Story highlights

The President has a two-term limit as part of an agreement that ended Burundi's war

Critics say his planned run violates the constitution

(CNN) —  

Seconde Nimenya worries every day about her family back in Burundi.

Deadly protests have hit the nation since last month as President Pierre Nkurunziza seeks to extend his 10-year rule.

The President has a two-term limit as part of an agreement that helped end Burundi’s ethnic civil war. Critics say his planned run violates the constitution.

The election commission confirmed Friday that Nkurunziza has officially registered to run in next month’s election.

Burundi’s constitutional court ruled this week that he is eligible because he was picked by parliament, not elected by people, during his first term.

At least seven candidates have registered for the presidential race. Among them is prominent opposition leader Agathon Rwasa, who helped lead rebel fighters in the country’s 1993-2003 civil war.

Street battles

As clashes between police and protesters have raged, the international community has urged both sides to refrain from violence.

The positions of the two sides seem beyond compromise. Depending on what happens, the flows of refugees, already alarming, could increase.

Already, 50,000 refugees have streamed into the Democratic Republic of Congo, Tanzania and Rwanda, half of them in the latter nation, according to the United Nations.

History of tensions

But ethnic tension lies close to the surface in Burundi. The country’s civil war, which lasted from 1993 until 2003. was driven by hatred between Hutus and Tutsis. An estimated 300,000 people were killed.

It boils down to the determination of Nkurunziza to hold onto power and protesters whose goal is to prevent his candidacy. But Burundi’s history of ethnic violence makes it especially vulnerable to deep divisions.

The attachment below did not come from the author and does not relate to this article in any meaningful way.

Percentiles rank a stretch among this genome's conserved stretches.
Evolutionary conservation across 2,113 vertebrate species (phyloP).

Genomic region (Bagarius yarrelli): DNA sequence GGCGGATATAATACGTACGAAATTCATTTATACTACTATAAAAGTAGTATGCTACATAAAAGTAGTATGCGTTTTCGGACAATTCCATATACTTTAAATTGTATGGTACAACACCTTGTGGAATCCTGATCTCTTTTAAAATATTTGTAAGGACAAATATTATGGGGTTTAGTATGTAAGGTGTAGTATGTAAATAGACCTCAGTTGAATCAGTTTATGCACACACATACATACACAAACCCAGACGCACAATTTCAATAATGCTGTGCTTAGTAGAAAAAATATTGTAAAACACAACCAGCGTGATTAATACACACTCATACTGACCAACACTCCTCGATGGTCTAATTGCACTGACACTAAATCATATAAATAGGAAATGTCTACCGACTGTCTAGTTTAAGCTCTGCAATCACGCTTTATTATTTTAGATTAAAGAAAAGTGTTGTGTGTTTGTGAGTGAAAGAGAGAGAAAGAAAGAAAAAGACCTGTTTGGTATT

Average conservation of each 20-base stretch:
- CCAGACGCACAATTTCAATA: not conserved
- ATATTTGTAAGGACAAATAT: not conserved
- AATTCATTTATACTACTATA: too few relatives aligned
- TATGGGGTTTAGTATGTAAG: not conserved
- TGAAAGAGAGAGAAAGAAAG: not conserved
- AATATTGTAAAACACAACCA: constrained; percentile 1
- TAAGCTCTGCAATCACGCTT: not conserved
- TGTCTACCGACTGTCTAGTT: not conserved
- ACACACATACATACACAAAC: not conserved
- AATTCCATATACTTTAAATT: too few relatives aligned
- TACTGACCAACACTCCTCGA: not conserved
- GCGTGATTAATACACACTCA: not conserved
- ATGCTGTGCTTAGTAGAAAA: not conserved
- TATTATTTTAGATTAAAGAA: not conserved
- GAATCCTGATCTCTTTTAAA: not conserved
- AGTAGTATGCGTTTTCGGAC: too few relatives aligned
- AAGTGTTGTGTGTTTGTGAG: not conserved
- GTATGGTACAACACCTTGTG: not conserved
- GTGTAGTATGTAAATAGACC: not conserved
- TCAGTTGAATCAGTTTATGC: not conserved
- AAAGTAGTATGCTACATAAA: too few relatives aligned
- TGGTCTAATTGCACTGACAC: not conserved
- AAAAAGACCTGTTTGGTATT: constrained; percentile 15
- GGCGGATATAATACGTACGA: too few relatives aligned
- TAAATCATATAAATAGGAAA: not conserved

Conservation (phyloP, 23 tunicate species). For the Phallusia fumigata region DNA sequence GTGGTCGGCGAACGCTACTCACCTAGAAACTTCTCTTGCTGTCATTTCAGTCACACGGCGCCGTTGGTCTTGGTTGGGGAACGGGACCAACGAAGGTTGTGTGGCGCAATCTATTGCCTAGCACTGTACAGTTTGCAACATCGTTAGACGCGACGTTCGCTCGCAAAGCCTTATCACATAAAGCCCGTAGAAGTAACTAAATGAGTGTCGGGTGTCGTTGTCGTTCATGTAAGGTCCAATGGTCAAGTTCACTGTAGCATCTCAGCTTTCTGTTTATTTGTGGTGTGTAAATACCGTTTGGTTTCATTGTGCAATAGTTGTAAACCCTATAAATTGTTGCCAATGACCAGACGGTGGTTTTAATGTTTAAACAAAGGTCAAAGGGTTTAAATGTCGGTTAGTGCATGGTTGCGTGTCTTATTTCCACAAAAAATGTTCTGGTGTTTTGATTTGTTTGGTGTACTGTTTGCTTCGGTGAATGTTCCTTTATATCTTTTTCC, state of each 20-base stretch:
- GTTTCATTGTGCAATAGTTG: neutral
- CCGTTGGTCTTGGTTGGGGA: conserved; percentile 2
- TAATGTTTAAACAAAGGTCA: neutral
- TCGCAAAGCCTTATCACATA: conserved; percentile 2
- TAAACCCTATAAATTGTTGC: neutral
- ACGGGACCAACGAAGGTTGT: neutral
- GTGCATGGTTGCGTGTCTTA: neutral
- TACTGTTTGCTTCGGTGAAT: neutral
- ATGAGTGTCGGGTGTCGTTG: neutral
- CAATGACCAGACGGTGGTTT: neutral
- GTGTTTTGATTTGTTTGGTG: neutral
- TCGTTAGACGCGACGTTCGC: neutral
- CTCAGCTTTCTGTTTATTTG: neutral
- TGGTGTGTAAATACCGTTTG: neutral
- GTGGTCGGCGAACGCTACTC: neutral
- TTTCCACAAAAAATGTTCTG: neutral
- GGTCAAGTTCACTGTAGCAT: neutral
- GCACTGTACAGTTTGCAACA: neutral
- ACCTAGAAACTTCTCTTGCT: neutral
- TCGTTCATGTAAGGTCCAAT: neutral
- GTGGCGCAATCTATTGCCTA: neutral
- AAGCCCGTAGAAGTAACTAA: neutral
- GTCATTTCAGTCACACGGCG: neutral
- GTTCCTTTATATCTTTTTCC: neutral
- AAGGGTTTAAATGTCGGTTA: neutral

Tensions between ethnic Hutus and Tutsis fueled the country’s civil war. It left an estimated 300,000 people dead.

This time, as the President gets more desperate, the situation can evolve quickly, Nsengiyumva Pierre Claver, a former member of an EU electoral monitoring team, told CNN by phone from Bujumbura.

“The rules in this deadly game now can change so easily,” Claver said. “Because the ruling party is really using the last card they have to use – to go back to ethnic confrontation.

Hutu-Tutsi violence in Burundi would surely inflame animosities in neighboring Rwanda and in the eastern part of the Democratic Republic of Congo, where Hutus and Tutsis also endure an uneasy coexistence

In the latter two nations, Hutus and Tutsis endure an uneasy coexistence, sparking fears that broader violence could erupt.

Already, 20,000 refugees have streamed into Rwanda; that number seems certain to increase in the coming weeks. Refugees need to be cared for, out of simple humanity. That costs money. Governments will help fund that care. Humanitarian agencies will launch fundraising appeals.

CNN’s Don Melvin and journalist Jean Claude Niyongabo contributed to this report